Bill Parrish (Hopkins), an extravagantly rich businessman, has been plagued by alarming fatigue and chest pains. He suspects that death is near, and, sure enough, Death is waiting for Bill in his library — in the form of Brad Pitt. Death, who soon assumes the name Joe Black, has occupied a human body and wishes to experience life on this mortal coil before he takes Bill into the undiscover’d country. This idea has been around before, of course — in 1934’s Death Takes a Holiday and its many permutations since. And the selling point now, as then, is the romance between Joe and Susan (Claire Forlani), the younger of Bill’s two daughters. As a doomed storybook love, this beats Titanic all to hell: Hey, guy, you’re Death — you can’t be messing around with mortals, even if they do look like Claire Forlani.

Surprisingly, though, the script (credited to Ron Osborn, Jeff Reno, Kevin Wade, and Bo Goldman) treats the romance as a plot point among equals. Much of the film’s emphasis is not on Joe Black but on Bill, who knows he doesn’t have much longer to live and is trying to put things in order. More important, he learns, is to put things in perspective. Anthony Hopkins does a beautifully subtle job of showing us the growing tension between Bill’s not wanting to leave his loving daughters (his eldest, who’s throwing herself into planning his 65th birthday party, is played by the warm and appealing Marcia Gay Harden) and his wanting to make sure there’s no unresolved business. The character is a bit idealized — your basic dream boss — but Hopkins burrows inside the man’s fear, anger, and resignation.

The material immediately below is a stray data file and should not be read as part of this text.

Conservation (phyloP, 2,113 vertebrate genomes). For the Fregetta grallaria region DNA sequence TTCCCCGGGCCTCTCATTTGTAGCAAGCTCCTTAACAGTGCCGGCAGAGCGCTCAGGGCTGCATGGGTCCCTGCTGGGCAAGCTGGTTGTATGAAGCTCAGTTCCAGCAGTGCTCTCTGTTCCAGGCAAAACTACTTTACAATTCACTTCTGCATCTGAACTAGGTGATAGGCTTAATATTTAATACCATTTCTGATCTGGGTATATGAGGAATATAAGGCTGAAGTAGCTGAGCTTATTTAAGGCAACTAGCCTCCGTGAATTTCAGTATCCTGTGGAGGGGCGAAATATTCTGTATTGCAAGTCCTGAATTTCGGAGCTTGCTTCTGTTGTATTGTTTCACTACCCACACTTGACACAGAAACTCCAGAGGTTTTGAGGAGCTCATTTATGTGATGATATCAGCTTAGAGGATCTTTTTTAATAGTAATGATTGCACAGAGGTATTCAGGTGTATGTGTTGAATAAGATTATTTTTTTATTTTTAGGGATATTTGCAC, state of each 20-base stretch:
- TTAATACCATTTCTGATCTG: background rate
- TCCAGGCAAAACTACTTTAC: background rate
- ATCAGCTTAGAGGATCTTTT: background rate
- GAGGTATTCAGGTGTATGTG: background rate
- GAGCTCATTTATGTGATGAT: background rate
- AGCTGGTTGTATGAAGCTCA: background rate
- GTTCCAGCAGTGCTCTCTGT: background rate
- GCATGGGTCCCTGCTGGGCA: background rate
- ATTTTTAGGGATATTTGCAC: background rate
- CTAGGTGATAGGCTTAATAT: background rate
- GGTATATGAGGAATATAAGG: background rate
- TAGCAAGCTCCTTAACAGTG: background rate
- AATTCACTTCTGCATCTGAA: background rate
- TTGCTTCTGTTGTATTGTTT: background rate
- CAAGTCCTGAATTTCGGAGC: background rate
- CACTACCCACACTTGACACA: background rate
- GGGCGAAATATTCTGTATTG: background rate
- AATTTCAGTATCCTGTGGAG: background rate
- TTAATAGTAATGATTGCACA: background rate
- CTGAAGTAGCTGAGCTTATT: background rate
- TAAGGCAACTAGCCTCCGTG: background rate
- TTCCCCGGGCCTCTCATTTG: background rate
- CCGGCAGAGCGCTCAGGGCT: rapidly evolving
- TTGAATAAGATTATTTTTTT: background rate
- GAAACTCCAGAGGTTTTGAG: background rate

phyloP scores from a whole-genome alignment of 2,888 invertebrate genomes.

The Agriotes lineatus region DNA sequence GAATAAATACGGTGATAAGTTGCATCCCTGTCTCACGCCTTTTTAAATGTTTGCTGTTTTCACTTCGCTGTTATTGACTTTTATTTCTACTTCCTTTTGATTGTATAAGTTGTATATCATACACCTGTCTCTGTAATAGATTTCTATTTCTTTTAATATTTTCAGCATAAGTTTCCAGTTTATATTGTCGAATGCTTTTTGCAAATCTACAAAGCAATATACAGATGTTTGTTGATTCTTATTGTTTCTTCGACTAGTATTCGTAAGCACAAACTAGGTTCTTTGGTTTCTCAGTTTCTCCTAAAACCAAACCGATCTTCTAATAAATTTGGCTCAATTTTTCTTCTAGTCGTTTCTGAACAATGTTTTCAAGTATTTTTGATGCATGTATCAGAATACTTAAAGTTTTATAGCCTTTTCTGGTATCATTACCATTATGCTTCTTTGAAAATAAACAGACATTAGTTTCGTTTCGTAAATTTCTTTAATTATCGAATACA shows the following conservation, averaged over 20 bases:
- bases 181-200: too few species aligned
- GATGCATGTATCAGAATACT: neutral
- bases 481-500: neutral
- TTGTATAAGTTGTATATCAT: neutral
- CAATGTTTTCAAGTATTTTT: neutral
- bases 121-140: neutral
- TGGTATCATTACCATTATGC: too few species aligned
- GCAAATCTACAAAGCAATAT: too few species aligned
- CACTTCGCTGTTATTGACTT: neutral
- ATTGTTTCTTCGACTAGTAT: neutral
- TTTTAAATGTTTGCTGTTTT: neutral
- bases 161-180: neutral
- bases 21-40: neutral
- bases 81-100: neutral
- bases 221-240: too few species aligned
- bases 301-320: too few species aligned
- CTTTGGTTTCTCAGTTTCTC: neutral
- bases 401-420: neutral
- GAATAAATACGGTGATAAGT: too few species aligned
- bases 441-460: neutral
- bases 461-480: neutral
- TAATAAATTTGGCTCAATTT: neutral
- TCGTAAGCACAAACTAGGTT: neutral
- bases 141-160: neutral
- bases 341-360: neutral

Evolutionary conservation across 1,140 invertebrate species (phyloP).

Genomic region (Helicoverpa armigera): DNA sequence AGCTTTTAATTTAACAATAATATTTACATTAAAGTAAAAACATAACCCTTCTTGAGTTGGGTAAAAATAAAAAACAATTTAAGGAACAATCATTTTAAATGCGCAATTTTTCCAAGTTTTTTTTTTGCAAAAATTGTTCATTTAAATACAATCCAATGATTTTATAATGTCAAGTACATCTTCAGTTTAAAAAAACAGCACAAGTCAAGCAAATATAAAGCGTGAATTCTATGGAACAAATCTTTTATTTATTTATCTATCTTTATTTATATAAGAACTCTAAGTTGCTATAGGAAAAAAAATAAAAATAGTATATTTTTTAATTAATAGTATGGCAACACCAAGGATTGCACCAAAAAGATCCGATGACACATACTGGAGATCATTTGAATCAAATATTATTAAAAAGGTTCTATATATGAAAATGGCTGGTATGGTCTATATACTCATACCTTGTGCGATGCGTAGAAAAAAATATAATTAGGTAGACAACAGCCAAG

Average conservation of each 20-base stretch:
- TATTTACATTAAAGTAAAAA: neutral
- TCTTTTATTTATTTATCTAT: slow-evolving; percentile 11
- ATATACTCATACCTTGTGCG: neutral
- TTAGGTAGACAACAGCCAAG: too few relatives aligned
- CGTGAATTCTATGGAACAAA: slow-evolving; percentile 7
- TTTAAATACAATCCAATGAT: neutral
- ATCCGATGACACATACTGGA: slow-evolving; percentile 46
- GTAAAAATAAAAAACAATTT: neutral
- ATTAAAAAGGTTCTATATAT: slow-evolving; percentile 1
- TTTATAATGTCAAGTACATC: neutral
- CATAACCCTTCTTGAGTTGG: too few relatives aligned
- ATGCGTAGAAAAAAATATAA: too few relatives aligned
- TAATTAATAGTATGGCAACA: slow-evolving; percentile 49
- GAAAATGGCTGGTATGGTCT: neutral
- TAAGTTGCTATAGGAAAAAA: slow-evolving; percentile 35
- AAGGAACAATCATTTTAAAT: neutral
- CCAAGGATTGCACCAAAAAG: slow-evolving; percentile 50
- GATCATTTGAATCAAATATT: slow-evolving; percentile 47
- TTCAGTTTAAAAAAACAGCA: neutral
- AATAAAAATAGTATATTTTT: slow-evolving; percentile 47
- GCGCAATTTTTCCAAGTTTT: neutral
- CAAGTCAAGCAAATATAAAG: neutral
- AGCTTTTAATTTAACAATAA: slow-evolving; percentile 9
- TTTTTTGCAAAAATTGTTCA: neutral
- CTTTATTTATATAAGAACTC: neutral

Brest’s Scent of a Woman had that completely needless subplot about Chris O’Donnell getting in trouble for a prank, and some will say that Brest is at it again in Meet Joe Black: There are maybe three scenes too many involving the machinations of Bill’s devious right-hand man Drew (Jake Weber, who nonetheless brings dry wit to a thankless role). And Thomas Newman’s score gets a bit too loud and effusive near the end, screaming “Cry!” (To be frank, I didn’t need musical encouragement. When Susan delivered her line about her father, I admit I was a goner.)

Judging by her winning performance here, I’d guess Claire Forlani is about to become very hot, and deservedly so; Brad Pitt, too, makes up for his dullness in The Devil’s Own and Seven Years in Tibet. Sometimes he’s funny (as when Joe discovers the joys of peanut butter), sometimes a little frightening. What’s more, Meet Joe Black contains one of the more startling images I’ve ever seen in a movie — the opening-night audience buzzed about it for a full minute.¹ (You’ll know it when you see it.) Overall, the movie is full of surprises: Long but never boring, spiritual but never soggy, this is the brand of big entertainment Hollywood is best at but so rarely does right these days.

¹There was also laughter, as I recall, and indeed that ragdoll-physics moment — right, you know the scene — became how the movie was known best, and derisively so. Which is unfair. It’s a good film. Martin Brest is a good director.